Colored School No. 3
Facade from Union Avenue
|Location||Brooklyn, New York City, New York, United States|
|Width||73 km (45 mi)|
Colored School No. 3 (Former) (Public School 69) is an historic public school building and designated New York City landmark located in the Williamsburg neighborhood of the borough of Brooklyn. It was built in 1879 for the exclusive use of African-American students, and is the only such building still standing in Brooklyn. It is modest in size, just 46 feet (14 m) wide by 75 feet (23 m) deep, and has an ornate facade in the Romanesque Revival style, principally of red brick with brownstone trim.
|Colored School No. 3|
|Other name||P.S. 69|
|Last updated: 30 December 2017|
The institutional history of the school goes back to the founding, prior to 1841, of the African Free School in the old Town of Williamsburgh, which was consolidated into the City of Brooklyn in 1855. The Brooklyn Board of Education renamed it "Colored School #3" and continued to run it while pursuing an overall policy of segregated education, even after the State of New York passed a law ostensibly desegregating the state's schools in 1873. By 1879 the school had become overcrowded, and parents petitioned the school board for a new building. Samuel Leonard (1821-1879), who was in charge of school construction in Brooklyn from 1859 to 1879, drew up plans in the Romanesque Revival style that was popular for school buildings at that time. The building, with four classrooms for 220 students, was completed in 1881 at 270 Union Avenue, at a cost of $8,963.
Soon after the school's construction, the practice of school segregation in Brooklyn began to change. In 1882, Seth Low, the new mayor of Brooklyn and a reformer, appointed Phillip A. White as the first African-American member of Brooklyn's Board of Education. White, who became the chairman of a committee in charge of the city's "colored" schools, opposed forced segregation and disliked the term "colored school." During White's tenure, African-American students were given the option to attend integrated schools, and Colored School #3 was renamed P.S. 69, making its name consistent with those of integrated schools though it continued to serve an exclusively African-American student body (the other two colored schools were similarly renamed). By 1890, most African-American students chose to enroll in the integrated schools, and the enrollments of the colored schools had begun to decline. In 1898 Brooklyn was consolidated into New York City and the school came under the jurisdiction of the city's Board of Education. In 1901, P.S. 69 ceased to exist as an independent entity due to the declining African-American population of the neighborhood. Its building was used as an annex to other local public schools and as a school named P.S. 191 before being relinquished by the Board of Education in 1934.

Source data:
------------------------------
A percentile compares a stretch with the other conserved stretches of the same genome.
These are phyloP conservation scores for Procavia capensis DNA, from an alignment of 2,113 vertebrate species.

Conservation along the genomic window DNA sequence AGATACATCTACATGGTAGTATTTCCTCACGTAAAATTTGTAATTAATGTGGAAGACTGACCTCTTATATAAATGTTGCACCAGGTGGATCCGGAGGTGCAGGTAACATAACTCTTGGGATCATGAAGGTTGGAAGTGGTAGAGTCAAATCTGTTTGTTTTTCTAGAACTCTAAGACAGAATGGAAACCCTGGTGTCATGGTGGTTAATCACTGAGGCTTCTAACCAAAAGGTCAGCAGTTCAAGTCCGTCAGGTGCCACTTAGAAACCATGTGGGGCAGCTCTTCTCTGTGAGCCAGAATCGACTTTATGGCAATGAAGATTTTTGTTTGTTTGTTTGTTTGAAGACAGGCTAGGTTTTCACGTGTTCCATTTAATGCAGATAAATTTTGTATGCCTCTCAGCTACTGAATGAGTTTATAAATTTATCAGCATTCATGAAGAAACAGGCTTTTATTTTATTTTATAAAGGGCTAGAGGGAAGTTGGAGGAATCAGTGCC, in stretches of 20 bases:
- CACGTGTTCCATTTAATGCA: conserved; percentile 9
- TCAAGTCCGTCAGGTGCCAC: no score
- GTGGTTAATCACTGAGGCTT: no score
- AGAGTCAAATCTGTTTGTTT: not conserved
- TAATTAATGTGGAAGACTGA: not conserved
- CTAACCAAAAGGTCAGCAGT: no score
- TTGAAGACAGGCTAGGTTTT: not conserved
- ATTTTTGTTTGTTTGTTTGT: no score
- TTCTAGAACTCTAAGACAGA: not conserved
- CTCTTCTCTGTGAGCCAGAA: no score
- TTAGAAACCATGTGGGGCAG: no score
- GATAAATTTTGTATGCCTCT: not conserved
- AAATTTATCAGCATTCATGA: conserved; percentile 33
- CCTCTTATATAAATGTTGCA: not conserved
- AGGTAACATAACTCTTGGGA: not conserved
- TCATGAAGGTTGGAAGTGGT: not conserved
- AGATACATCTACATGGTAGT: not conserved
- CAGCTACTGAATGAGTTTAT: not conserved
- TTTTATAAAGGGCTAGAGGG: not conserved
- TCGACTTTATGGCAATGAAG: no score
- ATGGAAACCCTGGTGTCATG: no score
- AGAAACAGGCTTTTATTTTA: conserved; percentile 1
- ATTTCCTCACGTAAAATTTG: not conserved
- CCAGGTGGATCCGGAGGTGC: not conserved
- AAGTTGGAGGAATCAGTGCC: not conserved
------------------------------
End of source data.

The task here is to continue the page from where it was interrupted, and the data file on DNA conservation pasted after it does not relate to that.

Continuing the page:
It was then used by other city agencies before becoming vacant for a period of time. In 1982 the city sold the property, and in 1983 it was purchased by a sculptor, James O. Clark, for use as a private family residence and studio. Clark continues to occupy the building in 2014. It was designated a landmark by the New York City Landmarks Preservation Commission in 1997.
- Presa, Donald G. "(Former) Colored School #3, later Public School 69" (PDF). New York City Landmarks Preservation Commission. Retrieved 24 February 2014.
- Whitaker, Barbara (3 March 1998). "Habitats/270 Union Avenue, Williamsburg, Brooklyn; Former 'Colored School' Houses Artist and Studio". New York Times. Retrieved 24 February 2014.
- "Artist's website". James O. Clark.